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This might be the most racist book review headline of all time

Zack Beauchamp is a senior correspondent at Vox, where he covers ideology and challenges to democracy, both at home and abroad. Before coming to Vox in 2014, he edited TP Ideas, a section of Think Progress devoted to the ideas shaping our political world.

The Dutch newspaper NRC Handelsblad decided, on July 31, to publish a book review of Ta-Nehisi Coates's Between the World and Me, as well as two other books about race in America. A symposium on race in America is a good idea, in theory. But in execution, this review was shockingly racist in and of itself. It contained deeply offensive cartoons and language:

Your immediate questions might be "why?" followed swiftly by "how?" and maybe "really?" The Washington Post's Karen Attiah had the same questions, and emailed the paper's editors to ask how they possibly thought this was a good idea. Michel Krielaars, the editor of the paper's Book supplement, defended it in a series of emails to Attiah. His basic argument makes very little sense:

The drawings are a literal illustrations of ‘stereotype' and ‘white' aggression, the above mentioned books are dealing with. They are ugly, unkind, and offensive - and they are meant to be, because they cover the content of the reviewed books. Of course, they were not intended to offend. Actually, it is rather stupid to think so...

Because ‘N—' is an English word, the offensive value in Dutch is not as direct as it is in English, comparable with the effect of less racially sensitive swear words. We realized the word is offensive, but in the headline it was meant to focus on the pessimistic message of Paul Beatty's book when he gave the line to his fictional Clarence Thomas.

So the headline and the cartoon were deliberately chosen to be offensive, but weren't intended to offend anyone. Apparently it would be "stupid" to think so. And if the paper didn't mean to be offensive, then that makes it all okay — all offense should just magically disappear.

And while Krielaars has suggested that criticism of the review is simply overreaction on the part of "non-Dutch speakers who only read Twitter," the piece provoked offense in the Netherlands as well. Dutch writer and organizer Simone Zeefuik, for instance, wrote a lengthy critique of the review on her blog, calling the title "racist" and arguing that the illustrations "captured Blackness as Dutch, mainstream whiteness likes to see it: colonial, submissive, sad and with a dash of blackface."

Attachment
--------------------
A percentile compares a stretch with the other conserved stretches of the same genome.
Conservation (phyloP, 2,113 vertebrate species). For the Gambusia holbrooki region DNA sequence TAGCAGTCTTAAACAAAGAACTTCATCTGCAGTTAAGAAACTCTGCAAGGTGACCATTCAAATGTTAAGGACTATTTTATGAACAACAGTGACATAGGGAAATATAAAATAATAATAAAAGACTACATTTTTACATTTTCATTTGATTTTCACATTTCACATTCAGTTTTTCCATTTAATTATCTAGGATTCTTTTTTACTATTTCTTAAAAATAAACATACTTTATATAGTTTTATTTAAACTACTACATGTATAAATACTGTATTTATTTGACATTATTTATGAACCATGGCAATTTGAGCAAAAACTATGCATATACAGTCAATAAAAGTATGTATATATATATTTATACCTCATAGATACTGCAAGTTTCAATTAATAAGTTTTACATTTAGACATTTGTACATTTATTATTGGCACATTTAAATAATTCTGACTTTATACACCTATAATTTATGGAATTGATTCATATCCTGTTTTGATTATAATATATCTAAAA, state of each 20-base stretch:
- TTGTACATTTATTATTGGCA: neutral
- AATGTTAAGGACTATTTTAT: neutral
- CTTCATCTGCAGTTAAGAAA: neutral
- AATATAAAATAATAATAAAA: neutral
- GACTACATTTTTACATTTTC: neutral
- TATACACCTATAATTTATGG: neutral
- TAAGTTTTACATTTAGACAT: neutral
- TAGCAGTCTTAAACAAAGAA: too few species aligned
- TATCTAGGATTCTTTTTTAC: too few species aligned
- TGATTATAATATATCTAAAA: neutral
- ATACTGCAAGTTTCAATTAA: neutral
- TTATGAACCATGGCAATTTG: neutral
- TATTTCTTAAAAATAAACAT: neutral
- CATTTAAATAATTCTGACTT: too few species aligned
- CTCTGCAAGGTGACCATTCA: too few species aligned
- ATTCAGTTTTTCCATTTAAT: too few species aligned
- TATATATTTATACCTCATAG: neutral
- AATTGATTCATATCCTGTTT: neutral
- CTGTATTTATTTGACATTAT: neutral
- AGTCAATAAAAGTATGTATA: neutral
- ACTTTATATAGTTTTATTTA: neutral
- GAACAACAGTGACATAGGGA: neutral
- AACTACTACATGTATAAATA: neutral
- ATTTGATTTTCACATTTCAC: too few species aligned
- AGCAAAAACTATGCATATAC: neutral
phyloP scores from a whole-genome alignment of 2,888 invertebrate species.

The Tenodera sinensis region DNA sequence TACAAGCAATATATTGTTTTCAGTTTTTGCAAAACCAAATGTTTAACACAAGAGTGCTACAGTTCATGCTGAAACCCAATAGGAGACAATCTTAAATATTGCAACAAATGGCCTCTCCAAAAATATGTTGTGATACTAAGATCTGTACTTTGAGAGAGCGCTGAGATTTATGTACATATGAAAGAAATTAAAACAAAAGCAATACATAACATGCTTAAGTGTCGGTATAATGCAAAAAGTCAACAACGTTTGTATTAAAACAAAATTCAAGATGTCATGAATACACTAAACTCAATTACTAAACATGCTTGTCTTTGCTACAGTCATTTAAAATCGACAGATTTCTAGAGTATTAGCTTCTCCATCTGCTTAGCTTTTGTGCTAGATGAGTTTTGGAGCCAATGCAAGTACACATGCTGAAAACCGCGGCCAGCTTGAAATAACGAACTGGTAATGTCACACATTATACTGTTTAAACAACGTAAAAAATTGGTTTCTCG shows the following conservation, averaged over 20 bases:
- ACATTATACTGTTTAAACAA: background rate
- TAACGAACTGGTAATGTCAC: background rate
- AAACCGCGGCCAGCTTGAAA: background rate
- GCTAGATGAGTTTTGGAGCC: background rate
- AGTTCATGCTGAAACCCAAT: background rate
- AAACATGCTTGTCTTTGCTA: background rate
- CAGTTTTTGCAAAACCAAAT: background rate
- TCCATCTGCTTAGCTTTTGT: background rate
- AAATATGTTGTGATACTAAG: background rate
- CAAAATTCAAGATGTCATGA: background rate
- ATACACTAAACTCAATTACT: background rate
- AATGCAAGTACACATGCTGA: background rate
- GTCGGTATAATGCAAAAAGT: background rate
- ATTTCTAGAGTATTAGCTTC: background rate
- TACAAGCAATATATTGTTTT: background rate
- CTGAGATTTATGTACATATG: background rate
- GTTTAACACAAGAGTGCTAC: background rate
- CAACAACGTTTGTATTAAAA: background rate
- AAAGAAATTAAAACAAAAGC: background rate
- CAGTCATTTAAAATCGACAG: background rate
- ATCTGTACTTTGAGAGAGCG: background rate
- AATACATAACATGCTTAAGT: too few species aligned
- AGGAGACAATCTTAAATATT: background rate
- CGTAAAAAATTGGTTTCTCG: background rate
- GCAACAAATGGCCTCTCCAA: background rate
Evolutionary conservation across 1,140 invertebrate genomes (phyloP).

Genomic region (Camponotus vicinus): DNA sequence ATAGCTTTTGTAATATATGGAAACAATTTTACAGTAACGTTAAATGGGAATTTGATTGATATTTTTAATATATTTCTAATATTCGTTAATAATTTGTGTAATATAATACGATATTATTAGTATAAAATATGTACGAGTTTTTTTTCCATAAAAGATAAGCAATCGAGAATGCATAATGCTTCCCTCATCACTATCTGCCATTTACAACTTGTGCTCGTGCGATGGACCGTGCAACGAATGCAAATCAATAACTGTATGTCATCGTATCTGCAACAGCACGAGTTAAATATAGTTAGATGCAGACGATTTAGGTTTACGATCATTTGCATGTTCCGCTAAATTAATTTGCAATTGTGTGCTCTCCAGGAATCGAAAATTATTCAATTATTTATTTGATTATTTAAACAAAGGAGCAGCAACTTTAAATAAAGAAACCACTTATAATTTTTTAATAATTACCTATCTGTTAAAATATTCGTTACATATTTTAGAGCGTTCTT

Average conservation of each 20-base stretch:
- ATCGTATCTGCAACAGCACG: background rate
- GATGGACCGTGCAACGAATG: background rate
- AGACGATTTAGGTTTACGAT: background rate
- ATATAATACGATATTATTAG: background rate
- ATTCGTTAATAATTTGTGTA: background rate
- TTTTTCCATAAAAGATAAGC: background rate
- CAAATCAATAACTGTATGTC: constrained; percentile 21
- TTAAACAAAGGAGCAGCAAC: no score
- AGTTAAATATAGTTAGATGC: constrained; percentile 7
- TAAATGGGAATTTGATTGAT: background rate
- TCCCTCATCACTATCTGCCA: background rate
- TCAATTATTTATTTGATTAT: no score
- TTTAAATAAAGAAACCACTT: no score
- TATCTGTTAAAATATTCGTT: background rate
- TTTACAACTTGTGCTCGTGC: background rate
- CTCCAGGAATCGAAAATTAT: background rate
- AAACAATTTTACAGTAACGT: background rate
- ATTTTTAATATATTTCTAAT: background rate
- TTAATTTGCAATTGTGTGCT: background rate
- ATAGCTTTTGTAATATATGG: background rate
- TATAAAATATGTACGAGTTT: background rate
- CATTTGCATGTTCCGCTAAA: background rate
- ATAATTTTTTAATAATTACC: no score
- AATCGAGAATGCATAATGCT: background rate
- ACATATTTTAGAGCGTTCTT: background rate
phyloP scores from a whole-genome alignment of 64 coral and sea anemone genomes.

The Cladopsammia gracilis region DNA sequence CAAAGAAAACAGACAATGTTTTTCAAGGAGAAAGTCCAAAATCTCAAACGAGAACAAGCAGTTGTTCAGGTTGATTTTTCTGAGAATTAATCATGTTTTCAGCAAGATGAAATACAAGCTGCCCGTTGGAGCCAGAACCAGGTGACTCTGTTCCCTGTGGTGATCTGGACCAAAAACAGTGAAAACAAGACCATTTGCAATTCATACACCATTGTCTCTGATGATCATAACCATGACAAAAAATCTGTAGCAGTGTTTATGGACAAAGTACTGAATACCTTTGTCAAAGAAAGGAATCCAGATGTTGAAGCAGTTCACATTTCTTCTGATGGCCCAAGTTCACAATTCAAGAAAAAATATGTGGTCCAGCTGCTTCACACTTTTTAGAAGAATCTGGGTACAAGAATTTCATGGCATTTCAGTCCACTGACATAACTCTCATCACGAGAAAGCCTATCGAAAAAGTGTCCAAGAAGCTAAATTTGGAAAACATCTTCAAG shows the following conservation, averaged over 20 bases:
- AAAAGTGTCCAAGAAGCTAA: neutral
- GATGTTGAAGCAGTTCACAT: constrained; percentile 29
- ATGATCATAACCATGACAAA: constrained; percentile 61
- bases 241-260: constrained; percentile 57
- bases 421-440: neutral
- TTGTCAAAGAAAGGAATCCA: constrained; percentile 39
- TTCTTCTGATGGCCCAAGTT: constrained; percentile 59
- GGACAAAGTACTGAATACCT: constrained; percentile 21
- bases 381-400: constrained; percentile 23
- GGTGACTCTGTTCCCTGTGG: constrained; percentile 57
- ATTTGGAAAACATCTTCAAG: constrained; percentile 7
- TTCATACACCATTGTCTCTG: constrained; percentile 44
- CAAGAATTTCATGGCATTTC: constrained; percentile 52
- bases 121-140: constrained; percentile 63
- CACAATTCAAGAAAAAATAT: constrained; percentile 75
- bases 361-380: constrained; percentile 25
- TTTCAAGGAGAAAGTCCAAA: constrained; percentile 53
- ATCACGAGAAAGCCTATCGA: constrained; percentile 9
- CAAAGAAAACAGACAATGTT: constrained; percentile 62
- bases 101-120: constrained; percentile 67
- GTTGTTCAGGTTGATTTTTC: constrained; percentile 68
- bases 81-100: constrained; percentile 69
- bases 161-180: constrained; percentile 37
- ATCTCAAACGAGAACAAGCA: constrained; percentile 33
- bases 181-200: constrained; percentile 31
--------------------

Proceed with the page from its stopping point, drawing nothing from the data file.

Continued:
One might be tempted to write this off as just especially terrible judgment on the part of one newspaper editor. But as Zeefuik pointed out, it actually speaks to a larger Dutch blind spot surrounding race and blackness.

The curious case of Black Pete

black pete 1

Oh god, no. (Marianne de Wit)

What you see above is not a recreation of a 19th-century minstrel show. It is an annual Dutch Christmas tradition, in which Dutch people celebrate the holiday by dressing up as a character named "Black Pete" (Zwarte Piet in Dutch).

My colleague Dylan Matthews did an excellent explainer on the bizarre tradition. But in short, there's a Dutch Christmas legend that holds that Santa is accompanied by a series of elf-like helpers called Black Petes. During Christmas celebrations, Dutch people traditionally dress up in blackface to represent Black Pete, complete with exaggerated red lips and big Afro wigs. The portrayal looks disturbingly like minstrel show depictions of black people in the United States.

The blackface would be a problem on its own. But the troubling racial overtones of Black Pete go far beyond the obvious. Black Petes are often portrayed with Surinamese accents, and illustrations of the legend have depicted Black Pete as a slave. Suriname is a South American country with a large black population that was a Dutch colony until 1975. In other words, white Dutch people aren't just dressing up as exaggerated caricatures of black people, they're also caricaturing the country's history of slavery and colonialism.

But the Zwarte Piet tradition remains beloved in the Netherlands, and Dutch people are very resistant to the idea that it's offensive. As Matthews points out, the opinion polling is really staggering, and the Dutch prime minister has vociferously defended it:

An October 2013 poll found that 91 percent of Dutch people believe "the tradition should not be changed to suit the tastes of a minority" and 81 percent oppose changing the color of Black Pete. Center-right Dutch prime minister Mark Rutte has publicly defended the character, saying, "Black Pete is black and I cannot change that, because his name is Black Pete." He also played the "my black friends say it's okay" card, saying, "My friends from the Dutch Antilles are actually happy they don't have to paint their faces. When I play Zwarte Piet, it takes me days to wash that stuff off my face."

That's shocking, but it is really just a more broadly held version of the argument that Krielaars made about the racial imagery in the NRC review: that if the people participating in this tradition aren't doing it for offensive or racist reasons, that makes it okay. (Just ask their black friends.)

Those issues go beyond imagery. Attiah's piece at the Post makes this point particularly well: she notes, for example, that "a 2013 report by Amnesty International Netherlands and the Open Society Justice Initiative found that visible ethnic minorities were more likely than white Dutch to be stopped and searched by Dutch police."

So while NRC Handelsblad's review may have been designed to discuss racism in America, it really ended up highlighting the same in the Netherlands.